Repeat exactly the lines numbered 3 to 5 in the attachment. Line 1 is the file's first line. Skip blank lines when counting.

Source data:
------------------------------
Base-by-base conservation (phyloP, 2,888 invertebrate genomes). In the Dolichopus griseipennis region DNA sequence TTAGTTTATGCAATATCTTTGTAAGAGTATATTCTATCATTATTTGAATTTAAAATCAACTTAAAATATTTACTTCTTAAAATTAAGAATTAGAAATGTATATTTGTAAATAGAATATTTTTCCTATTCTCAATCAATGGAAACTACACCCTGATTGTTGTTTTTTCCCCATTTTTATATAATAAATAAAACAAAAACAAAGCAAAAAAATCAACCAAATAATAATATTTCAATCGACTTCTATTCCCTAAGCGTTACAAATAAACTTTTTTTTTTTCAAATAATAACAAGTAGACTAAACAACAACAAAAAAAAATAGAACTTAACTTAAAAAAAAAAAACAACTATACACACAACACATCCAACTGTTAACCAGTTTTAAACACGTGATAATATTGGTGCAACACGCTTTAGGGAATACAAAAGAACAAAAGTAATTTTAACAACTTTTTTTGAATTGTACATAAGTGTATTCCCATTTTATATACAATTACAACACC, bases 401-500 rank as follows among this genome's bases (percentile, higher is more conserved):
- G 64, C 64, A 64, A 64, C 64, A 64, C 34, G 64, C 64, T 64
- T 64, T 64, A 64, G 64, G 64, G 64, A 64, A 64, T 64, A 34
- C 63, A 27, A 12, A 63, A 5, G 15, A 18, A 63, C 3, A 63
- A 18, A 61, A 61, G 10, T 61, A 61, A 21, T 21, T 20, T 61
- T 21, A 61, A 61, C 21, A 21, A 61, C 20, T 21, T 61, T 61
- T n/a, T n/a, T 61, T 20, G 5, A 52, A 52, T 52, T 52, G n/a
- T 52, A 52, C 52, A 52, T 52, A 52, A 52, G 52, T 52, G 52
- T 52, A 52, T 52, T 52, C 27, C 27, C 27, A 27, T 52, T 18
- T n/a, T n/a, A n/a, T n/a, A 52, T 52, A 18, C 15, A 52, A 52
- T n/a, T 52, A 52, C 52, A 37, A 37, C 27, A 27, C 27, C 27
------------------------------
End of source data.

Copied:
- T 64, T 64, A 64, G 64, G 64, G 64, A 64, A 64, T 64, A 34
- C 63, A 27, A 12, A 63, A 5, G 15, A 18, A 63, C 3, A 63
- A 18, A 61, A 61, G 10, T 61, A 61, A 21, T 21, T 20, T 61